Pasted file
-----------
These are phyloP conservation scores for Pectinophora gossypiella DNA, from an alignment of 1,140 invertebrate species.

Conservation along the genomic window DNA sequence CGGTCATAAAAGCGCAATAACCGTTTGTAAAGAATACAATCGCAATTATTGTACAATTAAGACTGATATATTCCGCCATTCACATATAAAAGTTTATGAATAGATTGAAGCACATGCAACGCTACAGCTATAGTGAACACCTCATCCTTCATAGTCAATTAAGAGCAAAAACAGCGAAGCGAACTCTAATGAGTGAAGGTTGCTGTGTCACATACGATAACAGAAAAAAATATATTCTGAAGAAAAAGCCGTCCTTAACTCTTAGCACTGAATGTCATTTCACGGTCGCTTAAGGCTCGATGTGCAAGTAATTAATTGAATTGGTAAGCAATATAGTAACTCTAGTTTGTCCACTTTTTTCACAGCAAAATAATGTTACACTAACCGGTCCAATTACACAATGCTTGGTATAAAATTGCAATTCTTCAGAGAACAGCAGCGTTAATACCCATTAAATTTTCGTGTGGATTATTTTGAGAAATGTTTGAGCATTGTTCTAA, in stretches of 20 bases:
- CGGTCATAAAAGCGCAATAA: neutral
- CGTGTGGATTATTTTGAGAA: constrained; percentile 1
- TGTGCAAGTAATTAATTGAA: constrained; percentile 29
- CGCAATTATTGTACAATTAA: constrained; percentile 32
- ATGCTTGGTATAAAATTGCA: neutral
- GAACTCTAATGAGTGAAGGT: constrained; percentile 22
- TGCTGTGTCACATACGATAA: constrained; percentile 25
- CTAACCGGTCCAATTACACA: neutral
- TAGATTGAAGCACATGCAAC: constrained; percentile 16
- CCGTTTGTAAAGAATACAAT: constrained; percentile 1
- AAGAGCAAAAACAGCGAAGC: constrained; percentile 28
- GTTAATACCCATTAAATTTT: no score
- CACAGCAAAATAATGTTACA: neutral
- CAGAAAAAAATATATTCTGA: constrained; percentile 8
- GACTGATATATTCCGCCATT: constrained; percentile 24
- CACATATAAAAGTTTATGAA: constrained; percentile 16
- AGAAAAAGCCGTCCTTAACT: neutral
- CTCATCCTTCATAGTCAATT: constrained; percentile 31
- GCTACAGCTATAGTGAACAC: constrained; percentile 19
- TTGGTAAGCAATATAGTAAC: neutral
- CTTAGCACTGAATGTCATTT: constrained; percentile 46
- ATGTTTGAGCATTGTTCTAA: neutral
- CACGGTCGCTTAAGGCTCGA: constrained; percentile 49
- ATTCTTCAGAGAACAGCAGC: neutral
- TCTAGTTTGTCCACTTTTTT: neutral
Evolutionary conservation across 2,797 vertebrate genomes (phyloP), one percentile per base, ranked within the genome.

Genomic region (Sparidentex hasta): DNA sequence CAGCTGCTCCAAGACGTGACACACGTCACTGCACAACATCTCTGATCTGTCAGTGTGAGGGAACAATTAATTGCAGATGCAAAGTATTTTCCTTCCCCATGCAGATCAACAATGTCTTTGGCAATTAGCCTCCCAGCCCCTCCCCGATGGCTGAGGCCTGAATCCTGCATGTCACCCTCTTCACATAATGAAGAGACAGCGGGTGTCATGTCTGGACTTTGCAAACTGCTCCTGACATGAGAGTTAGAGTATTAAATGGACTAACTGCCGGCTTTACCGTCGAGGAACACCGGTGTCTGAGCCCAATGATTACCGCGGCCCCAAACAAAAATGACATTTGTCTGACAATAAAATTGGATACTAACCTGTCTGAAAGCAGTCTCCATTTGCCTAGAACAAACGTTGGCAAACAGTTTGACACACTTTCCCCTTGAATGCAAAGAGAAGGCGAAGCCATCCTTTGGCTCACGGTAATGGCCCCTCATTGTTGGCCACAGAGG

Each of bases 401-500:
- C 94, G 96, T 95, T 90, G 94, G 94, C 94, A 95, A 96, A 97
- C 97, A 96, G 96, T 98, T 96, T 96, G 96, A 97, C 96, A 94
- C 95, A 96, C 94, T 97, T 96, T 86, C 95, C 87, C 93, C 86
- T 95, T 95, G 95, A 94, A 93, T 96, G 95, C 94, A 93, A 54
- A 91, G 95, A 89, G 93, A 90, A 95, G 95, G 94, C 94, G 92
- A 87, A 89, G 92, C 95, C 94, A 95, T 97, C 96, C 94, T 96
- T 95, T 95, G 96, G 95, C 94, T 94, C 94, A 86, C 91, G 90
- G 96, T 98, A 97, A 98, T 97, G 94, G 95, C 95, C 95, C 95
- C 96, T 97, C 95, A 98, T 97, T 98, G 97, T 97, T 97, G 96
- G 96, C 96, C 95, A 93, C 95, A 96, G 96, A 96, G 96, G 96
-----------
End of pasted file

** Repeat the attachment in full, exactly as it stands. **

These are phyloP conservation scores for Pectinophora gossypiella DNA, from an alignment of 1,140 invertebrate species.

Conservation along the genomic window DNA sequence CGGTCATAAAAGCGCAATAACCGTTTGTAAAGAATACAATCGCAATTATTGTACAATTAAGACTGATATATTCCGCCATTCACATATAAAAGTTTATGAATAGATTGAAGCACATGCAACGCTACAGCTATAGTGAACACCTCATCCTTCATAGTCAATTAAGAGCAAAAACAGCGAAGCGAACTCTAATGAGTGAAGGTTGCTGTGTCACATACGATAACAGAAAAAAATATATTCTGAAGAAAAAGCCGTCCTTAACTCTTAGCACTGAATGTCATTTCACGGTCGCTTAAGGCTCGATGTGCAAGTAATTAATTGAATTGGTAAGCAATATAGTAACTCTAGTTTGTCCACTTTTTTCACAGCAAAATAATGTTACACTAACCGGTCCAATTACACAATGCTTGGTATAAAATTGCAATTCTTCAGAGAACAGCAGCGTTAATACCCATTAAATTTTCGTGTGGATTATTTTGAGAAATGTTTGAGCATTGTTCTAA, in stretches of 20 bases:
- CGGTCATAAAAGCGCAATAA: neutral
- CGTGTGGATTATTTTGAGAA: constrained; percentile 1
- TGTGCAAGTAATTAATTGAA: constrained; percentile 29
- CGCAATTATTGTACAATTAA: constrained; percentile 32
- ATGCTTGGTATAAAATTGCA: neutral
- GAACTCTAATGAGTGAAGGT: constrained; percentile 22
- TGCTGTGTCACATACGATAA: constrained; percentile 25
- CTAACCGGTCCAATTACACA: neutral
- TAGATTGAAGCACATGCAAC: constrained; percentile 16
- CCGTTTGTAAAGAATACAAT: constrained; percentile 1
- AAGAGCAAAAACAGCGAAGC: constrained; percentile 28
- GTTAATACCCATTAAATTTT: no score
- CACAGCAAAATAATGTTACA: neutral
- CAGAAAAAAATATATTCTGA: constrained; percentile 8
- GACTGATATATTCCGCCATT: constrained; percentile 24
- CACATATAAAAGTTTATGAA: constrained; percentile 16
- AGAAAAAGCCGTCCTTAACT: neutral
- CTCATCCTTCATAGTCAATT: constrained; percentile 31
- GCTACAGCTATAGTGAACAC: constrained; percentile 19
- TTGGTAAGCAATATAGTAAC: neutral
- CTTAGCACTGAATGTCATTT: constrained; percentile 46
- ATGTTTGAGCATTGTTCTAA: neutral
- CACGGTCGCTTAAGGCTCGA: constrained; percentile 49
- ATTCTTCAGAGAACAGCAGC: neutral
- TCTAGTTTGTCCACTTTTTT: neutral
Evolutionary conservation across 2,797 vertebrate genomes (phyloP), one percentile per base, ranked within the genome.

Genomic region (Sparidentex hasta): DNA sequence CAGCTGCTCCAAGACGTGACACACGTCACTGCACAACATCTCTGATCTGTCAGTGTGAGGGAACAATTAATTGCAGATGCAAAGTATTTTCCTTCCCCATGCAGATCAACAATGTCTTTGGCAATTAGCCTCCCAGCCCCTCCCCGATGGCTGAGGCCTGAATCCTGCATGTCACCCTCTTCACATAATGAAGAGACAGCGGGTGTCATGTCTGGACTTTGCAAACTGCTCCTGACATGAGAGTTAGAGTATTAAATGGACTAACTGCCGGCTTTACCGTCGAGGAACACCGGTGTCTGAGCCCAATGATTACCGCGGCCCCAAACAAAAATGACATTTGTCTGACAATAAAATTGGATACTAACCTGTCTGAAAGCAGTCTCCATTTGCCTAGAACAAACGTTGGCAAACAGTTTGACACACTTTCCCCTTGAATGCAAAGAGAAGGCGAAGCCATCCTTTGGCTCACGGTAATGGCCCCTCATTGTTGGCCACAGAGG

Each of bases 401-500:
- C 94, G 96, T 95, T 90, G 94, G 94, C 94, A 95, A 96, A 97
- C 97, A 96, G 96, T 98, T 96, T 96, G 96, A 97, C 96, A 94
- C 95, A 96, C 94, T 97, T 96, T 86, C 95, C 87, C 93, C 86
- T 95, T 95, G 95, A 94, A 93, T 96, G 95, C 94, A 93, A 54
- A 91, G 95, A 89, G 93, A 90, A 95, G 95, G 94, C 94, G 92
- A 87, A 89, G 92, C 95, C 94, A 95, T 97, C 96, C 94, T 96
- T 95, T 95, G 96, G 95, C 94, T 94, C 94, A 86, C 91, G 90
- G 96, T 98, A 97, A 98, T 97, G 94, G 95, C 95, C 95, C 95
- C 96, T 97, C 95, A 98, T 97, T 98, G 97, T 97, T 97, G 96
- G 96, C 96, C 95, A 93, C 95, A 96, G 96, A 96, G 96, G 96